learning

No pain no gain

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(my first Tony Horton video. Yesterday I purchased my third - P90X3)

I had a conversation with a woman yesterday about exercise and our bodies. She mentioned that some of the moves she’d seen on the video made her joints hurt just by watching. My response? That there are modifications for every move, shown on the video. I went further, though, asking about her specific issues. I modify everything too, because of a bad knee and shoulder, and I made a point of telling her that listening to your body is so so important, whether or not the video trainer shows you less intense ways to move.

“I like your approach! So many people are into ‘no pain no gain.’”

 

This made me pause. There is good “pain”, which I think of as my muscles working hard. It’s the fatigue that makes me fail midway through a pullup, or collapse on the ground doing a pushup. It’s the great and satisfying ache that comes when I wake up sore the next morning, and the sigh of relief when my muscles start their work again.

And there is not good pain.The twinge when you start to move in a way that is not good. The intake of breath as something goes wrong. The wince (as opposed to the grimace of good pain).

I’ve learned to listen. When I feel a twinge, I stop and modify. No ego involved, no “I have to keep up with whatever superfit superhuman is on the screen in front of me.” That the trainers keep telling me to listen to my body surely helps. “Take breaks,” admonishes Shaun T. “Do your best and forget the rest,” says Tony Horton.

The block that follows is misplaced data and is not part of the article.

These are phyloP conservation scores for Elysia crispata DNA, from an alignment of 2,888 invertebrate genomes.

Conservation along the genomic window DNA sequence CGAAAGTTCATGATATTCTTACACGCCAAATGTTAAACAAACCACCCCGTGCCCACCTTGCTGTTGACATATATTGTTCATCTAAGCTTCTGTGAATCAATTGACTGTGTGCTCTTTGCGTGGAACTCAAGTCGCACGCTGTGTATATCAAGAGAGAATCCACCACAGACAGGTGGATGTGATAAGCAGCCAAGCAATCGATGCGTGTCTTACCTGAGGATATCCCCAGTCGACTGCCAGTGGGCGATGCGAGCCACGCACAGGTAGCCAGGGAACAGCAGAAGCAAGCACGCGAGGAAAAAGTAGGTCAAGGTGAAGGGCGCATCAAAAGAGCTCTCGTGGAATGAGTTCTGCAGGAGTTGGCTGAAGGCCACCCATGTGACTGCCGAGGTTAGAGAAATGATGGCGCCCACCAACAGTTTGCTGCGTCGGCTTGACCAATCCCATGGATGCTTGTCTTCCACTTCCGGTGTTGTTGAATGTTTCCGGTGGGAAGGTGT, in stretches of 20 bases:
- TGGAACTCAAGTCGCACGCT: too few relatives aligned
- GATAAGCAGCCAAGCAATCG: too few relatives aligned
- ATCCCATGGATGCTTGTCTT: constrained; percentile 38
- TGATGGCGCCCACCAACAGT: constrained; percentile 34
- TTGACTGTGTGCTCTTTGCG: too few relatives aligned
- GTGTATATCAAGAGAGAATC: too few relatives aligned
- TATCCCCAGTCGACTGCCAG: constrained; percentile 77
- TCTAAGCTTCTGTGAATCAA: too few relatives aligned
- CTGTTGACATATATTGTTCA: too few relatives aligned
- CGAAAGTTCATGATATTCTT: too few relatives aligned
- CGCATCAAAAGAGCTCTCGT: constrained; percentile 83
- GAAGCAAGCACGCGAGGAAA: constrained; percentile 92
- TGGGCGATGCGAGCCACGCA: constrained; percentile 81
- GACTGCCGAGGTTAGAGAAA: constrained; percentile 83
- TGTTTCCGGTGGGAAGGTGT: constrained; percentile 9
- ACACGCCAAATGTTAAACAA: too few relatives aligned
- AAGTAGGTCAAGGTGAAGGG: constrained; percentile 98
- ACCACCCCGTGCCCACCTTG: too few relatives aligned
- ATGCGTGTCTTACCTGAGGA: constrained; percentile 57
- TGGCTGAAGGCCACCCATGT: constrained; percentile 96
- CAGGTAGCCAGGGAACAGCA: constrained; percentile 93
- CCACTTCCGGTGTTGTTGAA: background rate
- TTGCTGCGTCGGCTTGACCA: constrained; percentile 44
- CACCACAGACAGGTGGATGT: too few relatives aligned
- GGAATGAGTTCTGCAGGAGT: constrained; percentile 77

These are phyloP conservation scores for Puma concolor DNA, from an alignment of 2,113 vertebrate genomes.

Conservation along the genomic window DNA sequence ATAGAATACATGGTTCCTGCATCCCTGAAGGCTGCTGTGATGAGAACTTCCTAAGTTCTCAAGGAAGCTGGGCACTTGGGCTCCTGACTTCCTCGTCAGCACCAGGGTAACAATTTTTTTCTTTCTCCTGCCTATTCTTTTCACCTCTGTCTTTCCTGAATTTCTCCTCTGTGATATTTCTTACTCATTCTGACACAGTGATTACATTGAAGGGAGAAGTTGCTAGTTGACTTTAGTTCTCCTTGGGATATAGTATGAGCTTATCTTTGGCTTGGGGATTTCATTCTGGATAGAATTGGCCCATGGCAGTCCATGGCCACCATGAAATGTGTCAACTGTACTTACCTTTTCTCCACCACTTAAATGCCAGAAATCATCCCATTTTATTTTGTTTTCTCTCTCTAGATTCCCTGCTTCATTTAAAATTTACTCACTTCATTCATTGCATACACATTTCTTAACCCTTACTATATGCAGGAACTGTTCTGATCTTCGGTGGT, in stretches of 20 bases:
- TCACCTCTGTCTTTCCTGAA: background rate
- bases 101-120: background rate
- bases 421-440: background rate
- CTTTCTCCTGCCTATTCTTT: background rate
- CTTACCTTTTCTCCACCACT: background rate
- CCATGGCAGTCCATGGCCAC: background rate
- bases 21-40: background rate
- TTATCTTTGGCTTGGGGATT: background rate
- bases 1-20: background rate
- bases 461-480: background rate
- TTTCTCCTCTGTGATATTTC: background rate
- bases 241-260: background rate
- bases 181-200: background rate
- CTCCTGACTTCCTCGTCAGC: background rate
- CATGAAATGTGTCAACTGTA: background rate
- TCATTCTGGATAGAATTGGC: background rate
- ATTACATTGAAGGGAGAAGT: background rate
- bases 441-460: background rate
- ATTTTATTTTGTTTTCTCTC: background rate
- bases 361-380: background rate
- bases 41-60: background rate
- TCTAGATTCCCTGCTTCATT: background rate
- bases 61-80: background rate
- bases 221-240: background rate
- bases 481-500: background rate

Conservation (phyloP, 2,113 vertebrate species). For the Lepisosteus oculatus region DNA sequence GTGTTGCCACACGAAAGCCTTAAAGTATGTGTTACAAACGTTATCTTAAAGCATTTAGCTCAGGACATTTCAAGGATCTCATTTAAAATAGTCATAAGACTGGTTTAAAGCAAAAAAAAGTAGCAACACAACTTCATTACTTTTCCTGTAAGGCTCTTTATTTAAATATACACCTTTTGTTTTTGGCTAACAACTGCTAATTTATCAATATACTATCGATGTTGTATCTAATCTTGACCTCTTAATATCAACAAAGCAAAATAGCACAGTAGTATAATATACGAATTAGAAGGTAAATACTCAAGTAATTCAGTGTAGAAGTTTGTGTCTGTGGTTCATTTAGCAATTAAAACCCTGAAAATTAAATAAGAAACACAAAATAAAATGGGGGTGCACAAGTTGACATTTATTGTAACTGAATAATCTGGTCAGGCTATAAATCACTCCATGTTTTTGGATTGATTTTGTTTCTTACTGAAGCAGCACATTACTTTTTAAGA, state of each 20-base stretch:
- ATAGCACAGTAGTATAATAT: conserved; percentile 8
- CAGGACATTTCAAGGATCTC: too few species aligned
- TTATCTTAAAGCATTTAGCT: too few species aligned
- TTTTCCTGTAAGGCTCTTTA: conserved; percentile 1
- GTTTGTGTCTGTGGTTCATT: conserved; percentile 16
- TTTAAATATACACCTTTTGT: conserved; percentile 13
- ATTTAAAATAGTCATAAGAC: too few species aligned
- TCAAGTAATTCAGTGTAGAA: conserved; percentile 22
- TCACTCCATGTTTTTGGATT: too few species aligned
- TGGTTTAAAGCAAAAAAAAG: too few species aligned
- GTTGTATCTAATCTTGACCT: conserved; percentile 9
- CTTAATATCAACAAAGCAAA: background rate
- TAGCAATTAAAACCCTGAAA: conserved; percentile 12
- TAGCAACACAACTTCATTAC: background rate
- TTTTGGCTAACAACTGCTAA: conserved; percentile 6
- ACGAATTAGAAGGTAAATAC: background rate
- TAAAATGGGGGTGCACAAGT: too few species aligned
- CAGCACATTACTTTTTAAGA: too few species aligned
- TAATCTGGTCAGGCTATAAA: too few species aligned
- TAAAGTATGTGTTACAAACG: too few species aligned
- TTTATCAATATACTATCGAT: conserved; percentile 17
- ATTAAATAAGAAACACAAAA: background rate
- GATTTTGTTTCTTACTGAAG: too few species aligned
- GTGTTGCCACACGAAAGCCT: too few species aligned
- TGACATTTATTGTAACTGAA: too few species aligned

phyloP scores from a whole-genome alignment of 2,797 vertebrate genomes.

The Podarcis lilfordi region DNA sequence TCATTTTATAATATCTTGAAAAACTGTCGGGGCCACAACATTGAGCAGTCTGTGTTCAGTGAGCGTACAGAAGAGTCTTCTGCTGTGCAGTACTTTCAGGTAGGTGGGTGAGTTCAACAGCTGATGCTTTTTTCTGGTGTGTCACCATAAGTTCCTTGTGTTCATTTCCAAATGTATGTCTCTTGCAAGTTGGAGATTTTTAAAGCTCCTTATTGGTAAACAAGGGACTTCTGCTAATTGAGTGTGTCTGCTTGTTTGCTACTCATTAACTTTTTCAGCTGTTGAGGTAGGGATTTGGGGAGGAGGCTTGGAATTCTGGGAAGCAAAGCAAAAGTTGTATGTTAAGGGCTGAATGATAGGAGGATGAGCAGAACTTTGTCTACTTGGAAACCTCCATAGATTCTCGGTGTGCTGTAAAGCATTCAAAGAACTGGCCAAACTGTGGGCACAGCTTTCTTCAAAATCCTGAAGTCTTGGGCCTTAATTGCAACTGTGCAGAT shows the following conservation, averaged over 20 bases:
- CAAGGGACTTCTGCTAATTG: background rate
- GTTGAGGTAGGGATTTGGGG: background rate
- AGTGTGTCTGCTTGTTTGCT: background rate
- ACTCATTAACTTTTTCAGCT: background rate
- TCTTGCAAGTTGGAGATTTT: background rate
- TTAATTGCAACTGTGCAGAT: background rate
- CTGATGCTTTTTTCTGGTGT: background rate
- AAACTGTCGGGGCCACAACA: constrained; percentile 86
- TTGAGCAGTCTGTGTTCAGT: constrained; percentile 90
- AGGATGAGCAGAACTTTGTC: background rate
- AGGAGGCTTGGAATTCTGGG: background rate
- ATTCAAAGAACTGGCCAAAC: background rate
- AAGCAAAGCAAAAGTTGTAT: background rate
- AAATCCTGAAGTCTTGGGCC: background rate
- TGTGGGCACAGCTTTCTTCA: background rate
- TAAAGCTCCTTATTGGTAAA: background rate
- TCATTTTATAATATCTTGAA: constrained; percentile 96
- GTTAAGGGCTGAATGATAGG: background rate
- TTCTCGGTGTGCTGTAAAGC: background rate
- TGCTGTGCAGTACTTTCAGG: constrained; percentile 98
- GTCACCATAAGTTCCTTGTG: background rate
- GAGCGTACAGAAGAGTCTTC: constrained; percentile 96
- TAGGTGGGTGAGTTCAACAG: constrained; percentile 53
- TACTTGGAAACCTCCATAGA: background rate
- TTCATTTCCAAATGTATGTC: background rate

Is there a life lesson in this? Is it badass to be able to read the “pain” signals of my choices, to choose to modify when the pain is not constructive and positive? Maybe so.

I believe I’ll start with Tony’s mantra, changing it a bit. “Do your best and learn from the rest.”

Learning is about as badass as it gets.

Clean Eating

ImageApril 30, 2013

A couple of friends and I are running a 5 day healthy eating challenge on Facebook. Basically you commit to posting every day, following the meal plan, and cheering on your fellow participants. In exchange, you'll get a grocery list and menus/recipes for each day. Simple, right?

Sometimes when I do these things I spend a whole lot of time in self-doubt. Are the recipes too basic? Who needs this kind of information anyway? What if people can't find the ingredients, or hate them, or get lost in the cooking part? Who am I to think I can teach people anything about food, anyway?

There are 23 of us total (including me), now on day 2. People had to share concerns and excitement pre-Day 1 (that was the assignment), and most people wrote about time. Time to cook, time to shop, time to prep. Time to live life around this challenge.

The comments last night were fabulous. Besides seeing gorgeous photos of people's dinner, I loved reading notes. "I've not cooked with a lot of spices before, and as far as I'm concerned I have learned a lot of useful stuff already." "I wanted to lick the bowl but had to hold myself back since I was at work. Who knew something so simple could taste so delicious?" "I thought my family would demand chicken or steak - they never even mentioned it."

I learn something every time I try this kind of thing, mostly about my preconceived notions. Just because something makes such sense to me that I never even think about it any more, that does not mean everyone else feels the same way. I learn as much as anyone I am "teaching."

Being open to learning makes my day complete. How can I help you?